No part of the theatremaking team works so intimately with space as a designer. Space is one of the most politically charged fields in theatre, but the politics of space is all too easily forgotten. Theatres, in their relative uniformity – a black box with sound and lighting fixtures – seem to ask us to make work that floats without roots.
As a designer, it is easy to see these spaces not in relation to geography or history but as a blank canvas: where the sets we design exist only in relation to the text, actors, sound, lighting elements and the architecture of the building. And even then, how much time is allowed in most processes to interrogate the politics of that architecture? Architecture too is deeply political.
When I studied set design, the majority of my syllabus was focused on designing speculative projects for theatres such as the Almeida and the Hackney Empire. We designed sets for Chekhov, Beckett and Dürrenmatt.
It was required that we do weeks of careful and detailed research into the time period and geography of, say, Chekhov – but no time or attention was given to the real geography of the space or the real cost of the design.
Who are the community that live near the theatre? What is the history of that community? What is the colonial or neo-colonial history of that building? What impact is that history having in this moment? What is the ecological cost of our proposed design, where might those materials come from and how are they manufactured?
Why is Chekhov’s life and community and aesthetic given more attention than the actual spaces that we are making in and the people we are making for?
There is also a kind of blankness and (false) idea of objectivity to the way in which we think about designers themselves. There have been lots of important conversations about who is cast in, and who directs, a show but much less thought is given to who the designer is – our lived experiences have a huge impact on our aesthetic values and biases. In this space where we imagine the designer or design as objective, the most dominant aesthetics reproduce themselves. It means that often design works towards a reassertion of white middle-class aesthetics as the default.
There are amazing designers and directors who are making and thinking about these questions but in my experience these questions are not in the middle of most processes. Design is powerful and political – aesthetics are political.
When Anna Himali Howard and Camilla Clarke made A Small Place last year at London’s Gate Theatre, they turned the space into a library that was open and free to use all day. This act acknowledged the politics of space – it was responding to the closure of free civic spaces. The design was a practical, intentional, beautiful space that lived in the reality and politics of that building.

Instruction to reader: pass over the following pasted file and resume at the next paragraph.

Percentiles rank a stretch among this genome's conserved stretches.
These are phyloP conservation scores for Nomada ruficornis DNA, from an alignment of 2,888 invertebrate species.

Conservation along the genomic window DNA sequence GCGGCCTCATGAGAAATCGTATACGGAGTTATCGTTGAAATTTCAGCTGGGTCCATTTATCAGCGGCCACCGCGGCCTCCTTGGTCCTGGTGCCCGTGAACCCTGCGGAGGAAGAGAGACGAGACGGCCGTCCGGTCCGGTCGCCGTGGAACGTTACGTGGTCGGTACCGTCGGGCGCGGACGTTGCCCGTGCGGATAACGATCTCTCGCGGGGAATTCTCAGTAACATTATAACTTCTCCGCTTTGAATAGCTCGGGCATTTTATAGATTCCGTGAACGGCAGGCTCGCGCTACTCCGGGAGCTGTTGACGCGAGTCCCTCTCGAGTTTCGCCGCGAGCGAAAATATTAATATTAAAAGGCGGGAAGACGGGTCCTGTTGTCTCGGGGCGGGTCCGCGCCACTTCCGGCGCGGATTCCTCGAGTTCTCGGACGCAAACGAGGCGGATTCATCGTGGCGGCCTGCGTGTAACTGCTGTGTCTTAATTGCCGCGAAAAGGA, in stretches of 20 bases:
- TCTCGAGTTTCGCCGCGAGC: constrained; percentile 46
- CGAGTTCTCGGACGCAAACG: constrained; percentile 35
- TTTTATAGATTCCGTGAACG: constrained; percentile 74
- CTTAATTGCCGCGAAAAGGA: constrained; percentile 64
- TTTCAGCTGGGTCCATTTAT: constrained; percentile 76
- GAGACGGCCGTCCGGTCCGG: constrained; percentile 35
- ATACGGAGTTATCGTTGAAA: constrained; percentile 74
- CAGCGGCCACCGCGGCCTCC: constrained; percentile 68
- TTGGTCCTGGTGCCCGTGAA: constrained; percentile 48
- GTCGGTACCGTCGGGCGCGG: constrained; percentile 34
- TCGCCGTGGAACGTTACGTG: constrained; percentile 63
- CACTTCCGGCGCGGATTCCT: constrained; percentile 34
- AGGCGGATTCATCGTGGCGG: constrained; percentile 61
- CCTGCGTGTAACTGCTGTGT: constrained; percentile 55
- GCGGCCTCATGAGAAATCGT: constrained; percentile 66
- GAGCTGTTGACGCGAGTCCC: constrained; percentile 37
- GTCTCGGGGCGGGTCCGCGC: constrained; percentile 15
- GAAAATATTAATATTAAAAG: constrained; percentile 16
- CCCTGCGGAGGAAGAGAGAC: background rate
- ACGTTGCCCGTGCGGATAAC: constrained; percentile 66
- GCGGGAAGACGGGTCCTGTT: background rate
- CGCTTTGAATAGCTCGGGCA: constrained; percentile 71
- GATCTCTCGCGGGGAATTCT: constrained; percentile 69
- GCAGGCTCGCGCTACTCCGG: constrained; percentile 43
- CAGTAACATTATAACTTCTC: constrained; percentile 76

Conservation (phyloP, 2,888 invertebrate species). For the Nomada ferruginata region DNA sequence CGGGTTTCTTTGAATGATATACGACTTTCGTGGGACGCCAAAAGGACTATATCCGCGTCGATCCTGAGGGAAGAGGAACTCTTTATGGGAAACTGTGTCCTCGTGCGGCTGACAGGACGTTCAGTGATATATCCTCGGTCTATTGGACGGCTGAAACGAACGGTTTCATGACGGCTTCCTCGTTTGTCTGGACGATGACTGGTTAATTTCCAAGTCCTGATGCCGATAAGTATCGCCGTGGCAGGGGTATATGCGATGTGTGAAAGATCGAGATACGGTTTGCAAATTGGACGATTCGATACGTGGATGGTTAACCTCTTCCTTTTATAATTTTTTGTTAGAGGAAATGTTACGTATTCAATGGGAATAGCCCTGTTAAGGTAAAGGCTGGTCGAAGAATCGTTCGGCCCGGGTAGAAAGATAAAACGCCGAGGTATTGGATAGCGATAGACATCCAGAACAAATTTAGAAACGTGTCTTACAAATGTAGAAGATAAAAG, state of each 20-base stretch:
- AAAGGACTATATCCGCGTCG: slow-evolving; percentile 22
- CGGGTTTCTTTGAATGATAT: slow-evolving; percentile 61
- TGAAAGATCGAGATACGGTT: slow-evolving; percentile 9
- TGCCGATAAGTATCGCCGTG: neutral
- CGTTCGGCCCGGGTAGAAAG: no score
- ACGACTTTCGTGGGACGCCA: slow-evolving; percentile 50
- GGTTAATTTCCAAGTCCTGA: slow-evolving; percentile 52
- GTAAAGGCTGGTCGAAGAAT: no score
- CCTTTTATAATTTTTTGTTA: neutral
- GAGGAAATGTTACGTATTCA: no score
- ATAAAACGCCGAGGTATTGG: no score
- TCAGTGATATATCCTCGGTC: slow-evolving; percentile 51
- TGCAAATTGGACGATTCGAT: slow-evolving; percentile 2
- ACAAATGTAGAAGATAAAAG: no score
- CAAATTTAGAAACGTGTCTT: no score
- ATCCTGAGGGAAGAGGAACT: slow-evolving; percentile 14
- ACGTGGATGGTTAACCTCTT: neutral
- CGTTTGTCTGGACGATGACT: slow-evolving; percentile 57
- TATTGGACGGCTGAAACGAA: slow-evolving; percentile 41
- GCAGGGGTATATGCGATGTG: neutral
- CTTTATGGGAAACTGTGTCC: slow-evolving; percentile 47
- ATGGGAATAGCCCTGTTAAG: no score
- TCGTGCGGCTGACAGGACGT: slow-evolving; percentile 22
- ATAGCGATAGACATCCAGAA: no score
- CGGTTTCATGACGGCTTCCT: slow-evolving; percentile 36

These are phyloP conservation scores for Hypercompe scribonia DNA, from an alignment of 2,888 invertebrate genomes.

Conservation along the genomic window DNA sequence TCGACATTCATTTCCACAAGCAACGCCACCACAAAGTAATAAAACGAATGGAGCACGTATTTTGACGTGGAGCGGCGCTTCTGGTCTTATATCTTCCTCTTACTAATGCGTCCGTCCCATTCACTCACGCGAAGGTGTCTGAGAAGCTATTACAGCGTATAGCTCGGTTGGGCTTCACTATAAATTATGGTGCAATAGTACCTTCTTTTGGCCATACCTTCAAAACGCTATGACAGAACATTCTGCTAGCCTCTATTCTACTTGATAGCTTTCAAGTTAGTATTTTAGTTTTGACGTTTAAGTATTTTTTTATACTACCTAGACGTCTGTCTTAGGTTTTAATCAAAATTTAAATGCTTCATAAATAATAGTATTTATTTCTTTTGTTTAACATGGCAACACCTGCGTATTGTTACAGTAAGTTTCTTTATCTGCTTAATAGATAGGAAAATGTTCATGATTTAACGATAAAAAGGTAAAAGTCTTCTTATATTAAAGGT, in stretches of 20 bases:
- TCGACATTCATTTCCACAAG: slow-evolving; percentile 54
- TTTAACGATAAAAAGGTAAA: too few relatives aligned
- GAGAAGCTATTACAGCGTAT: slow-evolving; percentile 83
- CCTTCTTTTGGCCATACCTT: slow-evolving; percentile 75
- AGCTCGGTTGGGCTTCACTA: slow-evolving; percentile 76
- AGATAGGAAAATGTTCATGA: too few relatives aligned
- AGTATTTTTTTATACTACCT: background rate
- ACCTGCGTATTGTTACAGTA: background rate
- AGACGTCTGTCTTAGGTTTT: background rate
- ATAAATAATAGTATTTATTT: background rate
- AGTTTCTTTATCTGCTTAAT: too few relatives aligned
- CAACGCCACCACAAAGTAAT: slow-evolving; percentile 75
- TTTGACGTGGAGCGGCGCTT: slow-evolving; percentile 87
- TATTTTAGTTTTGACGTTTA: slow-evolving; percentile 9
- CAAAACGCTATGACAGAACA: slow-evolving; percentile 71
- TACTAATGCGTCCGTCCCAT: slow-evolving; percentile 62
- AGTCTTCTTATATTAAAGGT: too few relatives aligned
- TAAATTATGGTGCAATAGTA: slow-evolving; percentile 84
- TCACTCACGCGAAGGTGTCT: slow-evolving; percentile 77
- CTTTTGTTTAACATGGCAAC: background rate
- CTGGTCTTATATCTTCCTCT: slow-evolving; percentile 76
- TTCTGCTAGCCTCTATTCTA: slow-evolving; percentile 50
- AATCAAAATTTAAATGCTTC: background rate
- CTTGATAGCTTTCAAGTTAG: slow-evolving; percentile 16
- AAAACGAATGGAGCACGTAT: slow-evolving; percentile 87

This kind of thinking could be the model from which we work. Lots of the amazing work that does recognise this geography and politics happens in the ‘community’ sections of theatre programmes – and is given less funding time and marketing.
My project Prayer imagined what it would be to plant a garden in the Gate. This idea of growing, nurturing and planting allowed me to think about process and land in a new way. The physical realisation of this idea proved in many ways to be impossible, but what has been amazing about the project is that it allowed design to be a question rather than an answer.
That thinking, dreaming, research, meditating on was made possible by my attachment to the Gate as an associate artist. It has been useful to me as an artist and to the Gate’s programming.
I have been thinking and speaking about Prayer for almost three years. This slower pace gave me space to realise that design has a specific potential, separate from its role in support of text.
Sets are active spaces for acts of transformation – more so, for example, than an art installation. Sets could be where we test out, in small ways, the most radical or hopeful version of how a space might operate. They are really good spaces to try to imagine politics that feel impossible. Design not as any kind of backdrop but as an active site of change. This possibility requires that designers think about the politics of the space.
Designers need to be given a bigger stake in the making process, not necessarily as leaders: I would argue that theatremaking needs less-defined power structures and more horizontal methods of making or at least more genuine collaboration.
Maybe designers need to be more like artists in residence, working for a year or more in one building in full-time employment? Maybe that artist in residence needs to live in the community that the theatre occupies?
Maybe there needs to be a reimagining of the design process so that it starts with the space and designers are given the time and funds to think with care and detail about that space? Maybe, who we think is qualified to be a set designer needs to radically shift and maybe set design courses are not where this thinking is going to come from?
If design has this potential for reimagining then it will only have power if we create long, well-funded opportunities for new voices for whom this reimagining is urgent and who have a real stake in and understanding of the communities that the building sits in.
It’s impossible to imagine that we can reduce the ecological cost of theatre making without designers and visual artists being in the core creative team of a theatre building. We need space, time and power to imagine new aesthetics and processes. We need to be involved in programming.
With funding and time, it is possible to reimagine design as a practice that is less extractive and focused on specificity and care. Set design could be a laboratory for new ways of thinking about the politics of space and a tool to imagine new futures.